Citizenship changes recognize high value of being Canadian

Interestingly, there does not appear to be any commentary in Quebec French language media. Whether this reflects the internal focus on Quebec (e.g., the Values Charter and pre-election positioning) or bigger federal stories (e.g., electoral reform) is unclear.

Some immigration and refugee organization issued critical statements. The Canadian Council for Refugees:

“Citizenship is a fundamental status – not something that is ‘deserved’. It is wrong to use citizenship rules to punish people for wrong-doing – that’s the role of the criminal system,” said Loly Rico, President. “Treating dual citizens differently is discriminatory and violates the fundamental principle that all citizens are equal.”

The CCR also opposes the proposal to make permanent residents wait longer before they can apply for citizenship. Extending the wait period undermines efforts to integrate newcomers.

Offering citizenship is a key way Canada embraces newcomers and encourages them to quickly become full participating members of our society. Traditionally this has been an area where Canada excelled.

The Canadian Association of Refugee Lawyers:

Unlike the Conservative government, CARL has full confidence in the Canadian criminal justice system’s ability to effectively punish individuals who violate the law.  As such, CARL condemns the proposed provisions that will allow for citizenship stripping. We do not need to revive the medieval practice of banishment to achieve the goals of punishment, namely deterrence, retribution, denunciation, and rehabilitation.  We now have the benefit of a modern judicial process that includes prosecution, trial before an independent judge and, in the event of conviction, a punishment that expresses society’s condemnation with the full weight of the law.

The current Minister of Citizenship and Immigration’s predecessor falsely claimed that citizenship stripping is commonplace in other countries, including the United States.  In fact, the only western state to make use of this practice in the last few years is the United Kingdom, and it is an outlier whose use of it should serve as a cautionary tale.  Citizenship stripping has been unconstitutional in the United States for over 50 years.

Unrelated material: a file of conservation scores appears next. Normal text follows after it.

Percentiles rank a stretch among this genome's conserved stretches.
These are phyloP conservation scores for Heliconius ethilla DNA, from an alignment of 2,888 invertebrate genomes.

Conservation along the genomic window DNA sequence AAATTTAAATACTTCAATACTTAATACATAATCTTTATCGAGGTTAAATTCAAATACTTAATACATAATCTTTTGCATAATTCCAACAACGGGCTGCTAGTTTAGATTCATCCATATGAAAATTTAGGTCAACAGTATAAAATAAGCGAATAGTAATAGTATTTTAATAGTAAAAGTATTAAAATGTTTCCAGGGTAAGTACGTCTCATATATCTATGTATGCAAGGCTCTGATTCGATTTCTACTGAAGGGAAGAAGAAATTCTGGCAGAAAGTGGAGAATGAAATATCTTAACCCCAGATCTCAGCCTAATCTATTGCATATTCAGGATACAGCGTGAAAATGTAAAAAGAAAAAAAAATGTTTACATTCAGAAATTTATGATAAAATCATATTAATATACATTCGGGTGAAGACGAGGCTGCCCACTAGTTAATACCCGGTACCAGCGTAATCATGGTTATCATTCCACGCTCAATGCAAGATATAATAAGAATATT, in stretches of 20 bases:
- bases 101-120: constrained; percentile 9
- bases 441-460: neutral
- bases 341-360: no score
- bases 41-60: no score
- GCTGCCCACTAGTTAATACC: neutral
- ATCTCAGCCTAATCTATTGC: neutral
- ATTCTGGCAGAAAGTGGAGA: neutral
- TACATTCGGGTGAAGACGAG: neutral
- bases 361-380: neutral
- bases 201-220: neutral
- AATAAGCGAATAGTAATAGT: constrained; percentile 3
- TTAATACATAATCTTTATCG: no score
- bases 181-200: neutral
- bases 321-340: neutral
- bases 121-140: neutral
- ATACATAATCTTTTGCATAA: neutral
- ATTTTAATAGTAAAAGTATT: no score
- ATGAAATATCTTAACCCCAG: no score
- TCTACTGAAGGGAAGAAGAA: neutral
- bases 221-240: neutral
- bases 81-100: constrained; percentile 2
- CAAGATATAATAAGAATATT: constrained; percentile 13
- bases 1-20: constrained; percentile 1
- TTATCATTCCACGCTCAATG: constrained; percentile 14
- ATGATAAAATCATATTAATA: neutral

PRESS RELEASE: Canadian Association of Refugee Lawyers reacts to proposed government citizenship bill

Ontario Council of Agencies Serving Immigrants (OCASI)

Issue: Increasing the amount of time a permanent resident must wait before becoming a full participant in Canadian society will not strengthen democracy in Canada. Some permanent residents, such as those who were Convention Refugees, will face difficulties in travelling to see family or take advantage of overseas employment opportunities.

Issue: The government has said that the Bill will reduce the processing time. But this may not make a real difference to immigrants since they will have to wait longer to apply…

Issue: The change will impact on seniors who are currently exempt from these provisions, including those who have been working since they arrived and did not have time to take a language test, those who know enough English or French to live and work in Canada but not enough to pass the required language test, and those who do not have the capacity to learn a new language such as older refugees.

Issue: Increasing the amount of time a permanent resident must wait before becoming a full participant in Canadian society will not strengthen democracy in Canada. Some permanent residents, such as those who were Convention Refugees, will face difficulties in travelling to see family or take advantage of overseas employment opportunities.

Issue: The government has said that the Bill will reduce the processing time. But this may not make a real difference to immigrants since they will have to wait longer to apply.

OCASI Comments On Proposed Citizenship Changes

About Andrew
Andrew blogs and tweets public policy issues, particularly the relationship between the political and bureaucratic levels, citizenship and multiculturalism. His latest book, Policy Arrogance or Innocent Bias, recounts his experience as a senior public servant in this area.